By Jennifer Gurevitz and Tom Rhodus, Looper Reed & McGraw
For the past ten years, the limited liability company (“LLC”) was the entity of choice for most businesses due to the ease of administration, flexibility and creditor protection benefits. However, with the recent change in the tax law, discussed below, it may be time to revisit the tax classification of LLCs.
Effective this year, all income earned from LLCs not taxed as S corporations that are engaged in an active business is subject to self-employment taxes imposed at a rate of 12.4% (up to the social security maximum -- $113,700 for 2013) and a 2.9% rate for Medicare (without any maximum). Also beginning this year, there is an additional 0.9% tax for Medicare (bringing the total to 3.8%) for individuals earning in excess of $200,000 ($250,000 for couples filing married filing jointly). There is also a new 3.8% Medicare tax (with no maximum) on income not derived in an active business including interest, dividends, annuities, royalties and rents, and income from a passive activity of a trade or business.
An advantage of operating as an LLC taxed as an S corporation is the ability to avoid the self-employment tax on part of the company’s earnings. The IRS requires LLCs taxed as S corporations to pay their members reasonable compensation which remains subject to employment taxes. However, any income earned from the LLC taxed as an S corporation in excess of the reasonable compensation is not subject to self-employment tax. In addition, because the income is earned from an active business, it will also avoid the new 3.8% Medicare tax on unearned income.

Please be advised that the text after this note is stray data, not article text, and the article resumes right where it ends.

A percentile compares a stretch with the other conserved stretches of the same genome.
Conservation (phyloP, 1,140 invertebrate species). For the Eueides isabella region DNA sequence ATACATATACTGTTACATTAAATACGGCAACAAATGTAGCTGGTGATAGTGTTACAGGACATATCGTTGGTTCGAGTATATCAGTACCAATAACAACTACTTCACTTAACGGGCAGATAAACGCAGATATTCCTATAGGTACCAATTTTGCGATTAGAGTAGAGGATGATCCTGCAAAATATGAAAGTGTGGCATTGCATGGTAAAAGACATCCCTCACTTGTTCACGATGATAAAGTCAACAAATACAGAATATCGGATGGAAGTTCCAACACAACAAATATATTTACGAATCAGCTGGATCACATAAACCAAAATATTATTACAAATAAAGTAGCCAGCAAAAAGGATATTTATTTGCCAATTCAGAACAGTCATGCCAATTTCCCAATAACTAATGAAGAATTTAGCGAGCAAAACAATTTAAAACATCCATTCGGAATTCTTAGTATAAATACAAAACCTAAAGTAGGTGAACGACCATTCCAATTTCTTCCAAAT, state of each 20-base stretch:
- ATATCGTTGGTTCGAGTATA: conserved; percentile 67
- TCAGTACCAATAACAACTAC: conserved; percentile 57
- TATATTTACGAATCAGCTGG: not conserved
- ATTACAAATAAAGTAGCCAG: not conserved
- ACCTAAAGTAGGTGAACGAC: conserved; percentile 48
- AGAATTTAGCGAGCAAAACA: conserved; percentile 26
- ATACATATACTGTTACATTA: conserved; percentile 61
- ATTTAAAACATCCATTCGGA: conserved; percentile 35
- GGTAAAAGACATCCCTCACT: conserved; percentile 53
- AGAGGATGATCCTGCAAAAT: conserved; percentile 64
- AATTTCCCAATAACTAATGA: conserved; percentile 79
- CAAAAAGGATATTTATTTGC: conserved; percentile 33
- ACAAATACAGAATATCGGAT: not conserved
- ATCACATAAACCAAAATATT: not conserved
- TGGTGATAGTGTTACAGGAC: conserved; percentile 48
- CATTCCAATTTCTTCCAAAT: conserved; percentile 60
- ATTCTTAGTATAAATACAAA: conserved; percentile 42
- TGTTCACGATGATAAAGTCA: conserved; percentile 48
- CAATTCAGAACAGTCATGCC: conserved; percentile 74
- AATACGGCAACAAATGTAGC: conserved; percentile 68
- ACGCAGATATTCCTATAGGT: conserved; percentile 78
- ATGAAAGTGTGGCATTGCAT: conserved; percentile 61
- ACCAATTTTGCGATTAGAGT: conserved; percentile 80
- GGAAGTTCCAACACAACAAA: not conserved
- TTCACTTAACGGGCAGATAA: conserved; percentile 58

A disadvantage of operating as an LLC taxed as an S corporation is that all distributions above the amount designated as compensation must be paid to the members in proportion to their ownership percentages in the LLC. In addition, all income must be allocated in proportion to their ownership percentages. Therefore, LLCs electing to be taxed as S corporations lose the flexibility of making disproportionate distributions and income allocations which are available to LLCs taxed as partnerships. However, many people think that the loss of this feature is more than offset by the employment tax savings.
To illustrate: Assume a two-member LLC with net income of $1 million. If the LLC continued without making an S election, each member will pay a total of $33,098.80 in employment taxes. If the LLC elects to be taxed as an S corporation, and if the members agree that $50,000 is reasonable compensation for each of them, the total in employment taxes payable by each member will be only $8,100.
The deadline to make the S corporation election is March 15. In our experience, the cost of converting from LLC to S corporation status should not exceed around $2,000.
For more information, please contact your attorney or contact Looper Reed attorneys Jennifer Gurevitz or Tom Rhodus at 214.954.4135 or go to www.lrmlaw.com.